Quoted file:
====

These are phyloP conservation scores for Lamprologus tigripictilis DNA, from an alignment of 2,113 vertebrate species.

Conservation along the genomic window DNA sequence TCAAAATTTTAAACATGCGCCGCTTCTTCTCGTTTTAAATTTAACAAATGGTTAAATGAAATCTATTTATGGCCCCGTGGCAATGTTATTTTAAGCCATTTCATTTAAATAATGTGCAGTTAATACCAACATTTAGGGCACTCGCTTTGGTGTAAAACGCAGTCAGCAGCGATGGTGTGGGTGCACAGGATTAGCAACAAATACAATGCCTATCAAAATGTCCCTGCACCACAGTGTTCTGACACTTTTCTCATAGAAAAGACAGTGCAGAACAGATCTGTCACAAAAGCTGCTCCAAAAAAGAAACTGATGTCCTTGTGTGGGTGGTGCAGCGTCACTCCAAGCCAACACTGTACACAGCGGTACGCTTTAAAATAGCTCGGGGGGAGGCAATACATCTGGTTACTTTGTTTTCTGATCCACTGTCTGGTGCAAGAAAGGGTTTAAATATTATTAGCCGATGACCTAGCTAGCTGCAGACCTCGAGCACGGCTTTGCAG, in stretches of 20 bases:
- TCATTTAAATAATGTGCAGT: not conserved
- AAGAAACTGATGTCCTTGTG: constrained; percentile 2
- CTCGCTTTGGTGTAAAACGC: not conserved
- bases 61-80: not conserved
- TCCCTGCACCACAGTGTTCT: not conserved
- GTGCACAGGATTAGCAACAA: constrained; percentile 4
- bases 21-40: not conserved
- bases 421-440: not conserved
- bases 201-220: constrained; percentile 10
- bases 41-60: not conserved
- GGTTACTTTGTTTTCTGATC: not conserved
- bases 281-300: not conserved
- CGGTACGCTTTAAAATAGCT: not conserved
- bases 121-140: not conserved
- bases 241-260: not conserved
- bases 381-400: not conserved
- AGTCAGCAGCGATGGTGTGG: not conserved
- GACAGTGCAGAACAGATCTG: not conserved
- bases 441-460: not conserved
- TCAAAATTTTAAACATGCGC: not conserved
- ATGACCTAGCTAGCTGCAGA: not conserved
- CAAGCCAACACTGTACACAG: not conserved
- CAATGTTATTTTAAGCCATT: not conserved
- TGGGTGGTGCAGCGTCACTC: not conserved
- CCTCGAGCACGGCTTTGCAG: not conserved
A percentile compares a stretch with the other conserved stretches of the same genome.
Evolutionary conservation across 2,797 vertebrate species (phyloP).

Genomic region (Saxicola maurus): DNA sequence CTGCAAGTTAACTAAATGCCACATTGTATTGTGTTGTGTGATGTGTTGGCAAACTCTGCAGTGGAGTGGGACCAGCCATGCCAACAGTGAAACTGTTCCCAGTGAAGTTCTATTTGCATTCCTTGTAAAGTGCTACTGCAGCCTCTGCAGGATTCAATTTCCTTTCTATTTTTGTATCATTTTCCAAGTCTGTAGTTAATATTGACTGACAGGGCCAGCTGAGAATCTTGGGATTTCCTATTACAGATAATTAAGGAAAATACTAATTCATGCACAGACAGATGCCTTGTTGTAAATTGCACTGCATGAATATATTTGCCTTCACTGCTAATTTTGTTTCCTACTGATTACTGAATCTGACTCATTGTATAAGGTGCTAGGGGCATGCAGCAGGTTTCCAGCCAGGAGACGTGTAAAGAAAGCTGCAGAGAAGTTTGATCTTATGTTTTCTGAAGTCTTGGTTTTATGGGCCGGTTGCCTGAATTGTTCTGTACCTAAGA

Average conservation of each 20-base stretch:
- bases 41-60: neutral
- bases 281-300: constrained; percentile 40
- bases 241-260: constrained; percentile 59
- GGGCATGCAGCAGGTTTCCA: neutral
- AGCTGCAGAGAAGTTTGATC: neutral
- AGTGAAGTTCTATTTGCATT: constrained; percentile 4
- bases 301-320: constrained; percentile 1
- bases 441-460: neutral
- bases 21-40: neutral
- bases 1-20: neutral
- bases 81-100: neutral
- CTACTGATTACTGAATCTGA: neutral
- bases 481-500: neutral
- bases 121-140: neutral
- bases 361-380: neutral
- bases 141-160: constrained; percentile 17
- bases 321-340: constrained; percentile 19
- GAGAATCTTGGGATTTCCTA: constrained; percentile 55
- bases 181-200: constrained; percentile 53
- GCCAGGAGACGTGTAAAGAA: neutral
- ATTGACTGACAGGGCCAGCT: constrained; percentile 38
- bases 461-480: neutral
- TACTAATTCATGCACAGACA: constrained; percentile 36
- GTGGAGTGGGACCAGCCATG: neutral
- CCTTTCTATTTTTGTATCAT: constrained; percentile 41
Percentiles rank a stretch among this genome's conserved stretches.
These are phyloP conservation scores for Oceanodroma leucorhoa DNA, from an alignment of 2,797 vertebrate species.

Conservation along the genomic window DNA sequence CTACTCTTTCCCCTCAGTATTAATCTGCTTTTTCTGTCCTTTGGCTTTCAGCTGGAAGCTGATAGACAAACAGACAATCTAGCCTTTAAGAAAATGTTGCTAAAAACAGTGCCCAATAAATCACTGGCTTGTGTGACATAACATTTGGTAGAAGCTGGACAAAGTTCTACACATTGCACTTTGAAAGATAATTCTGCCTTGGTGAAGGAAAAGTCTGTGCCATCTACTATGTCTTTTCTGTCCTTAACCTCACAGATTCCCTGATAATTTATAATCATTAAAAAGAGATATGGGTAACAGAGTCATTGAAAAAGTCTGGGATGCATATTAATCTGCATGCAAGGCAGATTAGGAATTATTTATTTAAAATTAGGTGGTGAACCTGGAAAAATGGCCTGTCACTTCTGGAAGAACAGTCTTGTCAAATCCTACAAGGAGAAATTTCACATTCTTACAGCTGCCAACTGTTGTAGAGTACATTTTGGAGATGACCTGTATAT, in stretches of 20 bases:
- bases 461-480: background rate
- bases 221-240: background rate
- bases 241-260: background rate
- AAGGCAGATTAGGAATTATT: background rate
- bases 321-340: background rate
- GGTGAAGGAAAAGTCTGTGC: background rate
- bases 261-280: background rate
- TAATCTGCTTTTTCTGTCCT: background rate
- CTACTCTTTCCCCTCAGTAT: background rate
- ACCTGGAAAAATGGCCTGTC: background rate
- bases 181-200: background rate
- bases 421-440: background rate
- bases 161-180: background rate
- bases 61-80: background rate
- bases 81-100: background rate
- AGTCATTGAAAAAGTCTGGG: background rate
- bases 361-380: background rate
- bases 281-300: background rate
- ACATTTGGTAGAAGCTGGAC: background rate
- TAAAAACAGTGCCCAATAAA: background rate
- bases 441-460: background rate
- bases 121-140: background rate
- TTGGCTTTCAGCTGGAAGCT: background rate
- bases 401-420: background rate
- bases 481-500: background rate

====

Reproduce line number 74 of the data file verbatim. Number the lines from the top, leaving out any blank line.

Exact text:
- bases 81-100: background rate